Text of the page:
"I hope," he declared once, "I shall never marry. . . . The mighty abstract idea of beauty in all things I have stifles the more divided and minute domestic happiness." And even so late as September, 1819, he wrote: "Nothing strikes me so forcibly with a sense of the ridiculous as love. A man in love, I do think, cuts the sorriest figure in the world. Even when I know a poor fool to be in pain about it, I could burst out laughing in his face; his pathetic visage becomes irresistible."
And these views were sincere views; they remained with him till death. Although he fell in love himself, he was never proud of his devotion; he did not parade it before the world. He resisted love, but love mastered him. Then he yielded to it, but only as a man yields to a superior power. In theory love was to him a thing ridiculous; in practice he found it to be very wonderful, idealic. This is a fact which perhaps helps also to explain his reticence. Love for Fanny Brawne was the most precious gift the world had offered him. It was much too precious to be exposed to the public gaze. He but rarely mentioned its existence, therefore, even to his closest friends.
And Keats' devotion was not unreciprocated. Fanny Brawne, according to her own standard, loved him truly. But she was not a grande amoureuse, and she understood neither her poet lover nor his love. Of his greatness and his genius she, even she, was sublimely ignorant. She was merely a normal, healthy-minded girl. Her thoughts but rarely soared above her clothes and the pleasures of the moment, and she loved Keats, not because he was a poet, but simply because he was himself. Perhaps this was why he idolised her.
He was not a good-looking man, and was small of stature, but a charm of manner compensated for his physical defects. He was quite different from the other men with whom Fanny Brawne had come in contact. Frail, sensitive, and witty, he possessed a personality; it filled her with wonderment. The man interested her. She loved him.
And because she loved him., he deliberately blinded himself to all her faults. He set her on a pedestal before him, and there he crowned her as the epitome of female grace. "All I can bring you," he declared in one of his early letters. "is a swooning admiration of your beauty."
It was in the early part of the year 1819 that the lovers were definitely betrothed. It is impossible to fix the date exactly, for Keats strove hard to preserve his passion as a secret. This was in accordance with his principles. But there were other reasons. Mrs. Brawne did her utmost to discourage the attachment; she neither liked Keats, nor regarded him as eligible. The poet's own friends also disapproved. They were not aware of the halo of perfection which he had placed around his idol's head, and regarded Fanny merely as a shallow, empty-minded child. "God help them !" said one of his friends when he heard of the engagement. "It is a bad thing for them both."
That his love, the most sacred and precious of his treasures, should thus be ridiculed, was more than Keats could tolerate. He concealed it, therefore, carefully in the recesses of his heart. It may have been artificial, but it was a great love, and he sincerely believed it to be what he imagined it. To him Fanny meant more than fame or life. The evidence of his letters is conclusive. The following was written a few months after his betrothal. It is a beautiful letter:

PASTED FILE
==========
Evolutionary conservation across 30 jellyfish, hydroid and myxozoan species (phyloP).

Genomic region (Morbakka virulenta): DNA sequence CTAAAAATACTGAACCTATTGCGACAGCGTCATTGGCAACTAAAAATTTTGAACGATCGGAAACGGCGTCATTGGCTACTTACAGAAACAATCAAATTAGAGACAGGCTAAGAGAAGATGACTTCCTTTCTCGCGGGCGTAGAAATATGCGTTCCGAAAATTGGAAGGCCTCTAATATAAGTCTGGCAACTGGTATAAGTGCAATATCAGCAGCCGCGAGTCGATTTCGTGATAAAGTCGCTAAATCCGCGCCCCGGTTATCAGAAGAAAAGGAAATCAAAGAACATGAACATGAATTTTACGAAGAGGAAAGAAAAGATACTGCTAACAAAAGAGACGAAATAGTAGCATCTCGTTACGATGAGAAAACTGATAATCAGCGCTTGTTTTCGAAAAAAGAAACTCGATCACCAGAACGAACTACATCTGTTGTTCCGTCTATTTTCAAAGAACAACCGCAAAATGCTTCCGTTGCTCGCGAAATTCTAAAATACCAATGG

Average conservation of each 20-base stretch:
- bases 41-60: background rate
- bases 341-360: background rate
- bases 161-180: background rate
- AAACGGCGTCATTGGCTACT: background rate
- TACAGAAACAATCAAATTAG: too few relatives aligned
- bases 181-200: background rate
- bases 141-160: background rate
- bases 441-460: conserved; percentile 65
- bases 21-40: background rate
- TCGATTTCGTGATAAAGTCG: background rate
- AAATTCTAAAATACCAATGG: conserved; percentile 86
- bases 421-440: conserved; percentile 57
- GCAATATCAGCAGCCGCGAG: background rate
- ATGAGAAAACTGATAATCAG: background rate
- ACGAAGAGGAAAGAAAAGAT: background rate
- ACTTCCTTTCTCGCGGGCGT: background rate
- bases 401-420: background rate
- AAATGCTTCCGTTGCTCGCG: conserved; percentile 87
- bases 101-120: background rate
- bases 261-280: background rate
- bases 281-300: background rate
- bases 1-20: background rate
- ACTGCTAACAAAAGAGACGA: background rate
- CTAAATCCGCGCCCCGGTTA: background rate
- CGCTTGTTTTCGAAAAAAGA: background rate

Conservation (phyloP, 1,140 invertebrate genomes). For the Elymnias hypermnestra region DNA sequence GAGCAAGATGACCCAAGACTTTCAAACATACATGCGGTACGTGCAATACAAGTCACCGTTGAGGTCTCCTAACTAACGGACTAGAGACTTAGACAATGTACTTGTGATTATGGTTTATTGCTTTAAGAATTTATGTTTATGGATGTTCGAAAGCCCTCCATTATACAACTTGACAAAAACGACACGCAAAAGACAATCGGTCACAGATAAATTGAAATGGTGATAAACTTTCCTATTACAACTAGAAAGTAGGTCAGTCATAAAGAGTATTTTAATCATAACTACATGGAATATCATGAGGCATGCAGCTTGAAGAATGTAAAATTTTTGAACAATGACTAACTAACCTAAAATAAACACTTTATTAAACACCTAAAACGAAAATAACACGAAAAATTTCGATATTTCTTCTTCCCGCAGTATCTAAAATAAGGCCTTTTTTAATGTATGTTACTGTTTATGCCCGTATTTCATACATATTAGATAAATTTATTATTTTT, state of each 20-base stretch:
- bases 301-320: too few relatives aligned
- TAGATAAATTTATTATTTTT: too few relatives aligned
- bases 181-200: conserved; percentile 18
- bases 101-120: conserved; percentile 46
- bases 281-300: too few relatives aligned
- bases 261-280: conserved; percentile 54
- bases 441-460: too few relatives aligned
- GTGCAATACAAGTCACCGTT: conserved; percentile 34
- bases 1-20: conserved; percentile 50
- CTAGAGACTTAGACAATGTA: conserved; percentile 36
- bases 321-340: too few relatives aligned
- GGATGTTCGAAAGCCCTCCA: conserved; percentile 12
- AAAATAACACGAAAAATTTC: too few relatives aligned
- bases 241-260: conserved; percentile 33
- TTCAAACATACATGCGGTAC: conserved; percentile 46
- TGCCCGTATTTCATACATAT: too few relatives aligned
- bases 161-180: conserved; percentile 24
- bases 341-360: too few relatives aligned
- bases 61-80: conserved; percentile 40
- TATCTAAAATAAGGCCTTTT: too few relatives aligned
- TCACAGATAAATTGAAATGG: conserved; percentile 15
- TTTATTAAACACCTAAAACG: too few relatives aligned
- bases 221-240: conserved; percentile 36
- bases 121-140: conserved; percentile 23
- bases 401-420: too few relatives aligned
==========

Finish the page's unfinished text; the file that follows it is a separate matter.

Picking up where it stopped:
This moment I have set myself to copy out some verses fair. I cannot proceed with any degree of content. I must write a line or two, and see if it will assist in dismissing you from my mind for ever so short a time. Upon my soul, I can think of nothing else. . . . My love has made me selfish. I cannot live without you; I am forgetful o f everything but seeing you again; my life seems to stop there-i see no further. You have absorbed me; I have a sensation at the present moment as though I was dissolving. ... I have been astonished that men could die martyrs for religion-i have shuddered at it. I shudder no more; I could be martyred for my religion. I could die for that; I could die for you. My creed is love, and you are its only tenet. I cannot breathe without you."
This was his trouble. Fanny Brawne had become indispensable to him, and he allowed his soul to be tortured by its longing for her. He could not reconcile himself to a long
John Keats, the poet, the last few years of whose short life were saddened but made beautiful by a hopeless love From a painting by Holton in the National Portrait Gallery engagement. He wanted to marry her immediately, and then to set out on a tour round Europe, so that he could bask simultaneously in the sunshine of her love and the glories of the world.
But, for the present, Mrs. Brawne firmly refused to consent to the idea of marriage; it was ridiculous. Owing to misfortune and mistakes, the poet's slender resources had dwindled almost to vanishing point. He had no profession, and now indeed no occupation save that of writing verses. And at his verses the world mocked openly. They were left for posterity to honour. It was very cruel. Love and his art were the sole purposes which he had in life, but he was unable to achieve either of them. Both as a poet and as a lover he was deemed a failure. But for fame, qud fame, he did not care a straw. He cared for it only because it would bring success, and success was essential t o him, essential to his love. And so his two aims intermingled.
But as the months rolled by, instead of coming nearer to him, success slipped further from his grasp, further and further. His heart was filled with bitterness, and his body began to re-flect the anguish of his mind. Disease fastened a hold upon his weakened frame. Death called to him. He saw that "he was doomed. He then had recourse to drugs, hoping thereby to alleviate his sufferings or to make himself forgetful of them. But laudanum served only to stimulate morbid views and to intensify his depression.